|Wild Tangent, headquartered in Redmond, Wash., is a major producer of online games.
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The move makes WildTangent the latest entrant into the new market for dynamic in-game ad-serving services. Such ads can be changed at will or according to schedule, much the same as ads served into Web pages. 24/7 Real Media is one of the pioneers of the ad-serving networks that are now the backbone of much of the Internet's commercial messaging activity.
“This makes it easy for a media buyer in New York to pop $60,000 or $100,000 into a game and treat it like standard Internet ad buying,” said Dave Madden, executive vice president of sales, marketing and business development at WildTangent. The ads, which will be served onto billboards or other signage in the games, are priced on a cost-per-thousand-viewer basis ranging from about $16 per CPM to $25 per CPM. WildTangent provides user tracking and behavioral reports to the advertiser.
DaimlerChrysler's Jeep and Oakley, a California-based marketer of sports sunglasses and other sporting accessories, are WildTangent’s first advertisers, buying billboards within "Snowboard Super Jam" game.
WildTangent’s games are offered free on a number of Web sites or as part of the software that comes with Dell or Hewlett-Packard computers or a broadband service provider such as Verizon or Comcast.
|Photo: Hoag Levins|
|Alex St. John, CEO of WildTangent, said the new ad-serving capabilities make it easier to include games in an integrated ad buy.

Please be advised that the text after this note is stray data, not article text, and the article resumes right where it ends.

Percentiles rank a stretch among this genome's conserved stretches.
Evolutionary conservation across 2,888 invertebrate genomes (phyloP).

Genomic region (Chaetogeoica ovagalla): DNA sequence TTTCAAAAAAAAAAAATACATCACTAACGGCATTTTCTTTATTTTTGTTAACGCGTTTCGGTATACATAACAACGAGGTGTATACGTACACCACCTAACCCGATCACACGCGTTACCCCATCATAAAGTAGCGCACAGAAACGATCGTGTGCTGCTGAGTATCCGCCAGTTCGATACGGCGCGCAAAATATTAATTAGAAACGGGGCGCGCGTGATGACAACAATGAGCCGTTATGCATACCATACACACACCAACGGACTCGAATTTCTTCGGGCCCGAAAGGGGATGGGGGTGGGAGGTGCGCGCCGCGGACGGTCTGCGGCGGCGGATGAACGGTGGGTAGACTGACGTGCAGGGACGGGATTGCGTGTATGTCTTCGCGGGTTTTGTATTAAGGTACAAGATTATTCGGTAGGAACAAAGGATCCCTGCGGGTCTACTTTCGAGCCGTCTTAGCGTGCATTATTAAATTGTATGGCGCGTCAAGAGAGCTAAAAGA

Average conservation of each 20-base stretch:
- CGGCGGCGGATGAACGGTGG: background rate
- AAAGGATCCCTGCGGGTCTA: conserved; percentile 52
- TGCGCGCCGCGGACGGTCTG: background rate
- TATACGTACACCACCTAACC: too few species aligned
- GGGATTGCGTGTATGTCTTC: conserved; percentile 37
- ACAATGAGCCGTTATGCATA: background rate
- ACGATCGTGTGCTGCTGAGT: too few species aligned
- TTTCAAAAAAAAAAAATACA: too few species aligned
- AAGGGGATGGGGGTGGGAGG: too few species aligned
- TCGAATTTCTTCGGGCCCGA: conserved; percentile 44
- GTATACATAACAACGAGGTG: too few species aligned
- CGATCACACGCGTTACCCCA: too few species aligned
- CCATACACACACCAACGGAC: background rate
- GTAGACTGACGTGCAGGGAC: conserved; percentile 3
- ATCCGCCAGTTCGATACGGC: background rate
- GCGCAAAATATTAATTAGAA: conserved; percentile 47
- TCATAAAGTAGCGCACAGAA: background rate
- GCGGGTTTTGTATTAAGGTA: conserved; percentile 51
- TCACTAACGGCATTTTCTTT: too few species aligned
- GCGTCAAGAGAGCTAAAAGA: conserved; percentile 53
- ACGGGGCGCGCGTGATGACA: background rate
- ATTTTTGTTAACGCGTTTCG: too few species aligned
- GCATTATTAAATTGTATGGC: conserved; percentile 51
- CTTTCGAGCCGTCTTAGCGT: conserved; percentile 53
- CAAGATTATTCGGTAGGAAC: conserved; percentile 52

Massive and IGN Entertainment are two of WildTangent's competitors that have recently announced in-game ad-serving initiatives for video games. Over the last several years, the sales of digital computer games have exploded.
In the 2003-04 season, video games were directly responsible for a 7% decline in TV ratings among 18- to 34-year-old males, said Michael Goodman, senior analyst at research and consulting firm Yankee Group. “If your eyeballs are going to video games, as an advertiser, you need to be there,” he said.
130 million players
Yankee Group estimates there are 130 million U.S. residents playing digital games. Demographically, that audience includes about 80% of all adolescent males, 50% of adolescent females and 70% of males 18 to 34.
Mr. Goodman said $80 million was spent for dynamically inserted or static ads in games in 2004. He said his company estimates that spending for in-game advertising will grow to $900 million by 2009.
Massive this month contracted with 12 major advertisers, including Coca-Cola Co., Paramount Pictures and Verizon, to integrate their brands into games. Massive’s technology downloads the advertising images directly to a PC game after the player purchases one of the boxed games and loads it onto the PC. These ads, too, can be switched or altered on the fly when the user goes online. Ads are served across a network of 10 game publishers, including Atari, Ubisoft, Vivendi Universal Games and Take-Two Interactive Software. Four games, including Ubisoft’s "Splinter Cell Chaos Theory," lead Massive’s initial game content offering.
Do-it-yourself ad serving
Gaming information company IGN Entertainment, whose high-trafficked Web site IGN.com provides reviews and news, also announced an ad-serving offering last week. IGN’s software enables game developers and publishers to execute the ad campaigns themselves.
Along with audience migration, the rapid move to in-game ad insertion systems is being driven by the escalating cost of producing more sophisticated games. Per-game development budgets now go as high as $15 million per game and are expected to rise by 25% to 50% during the production cycle of the next generation of game consoles, which is currently in progress for some games now.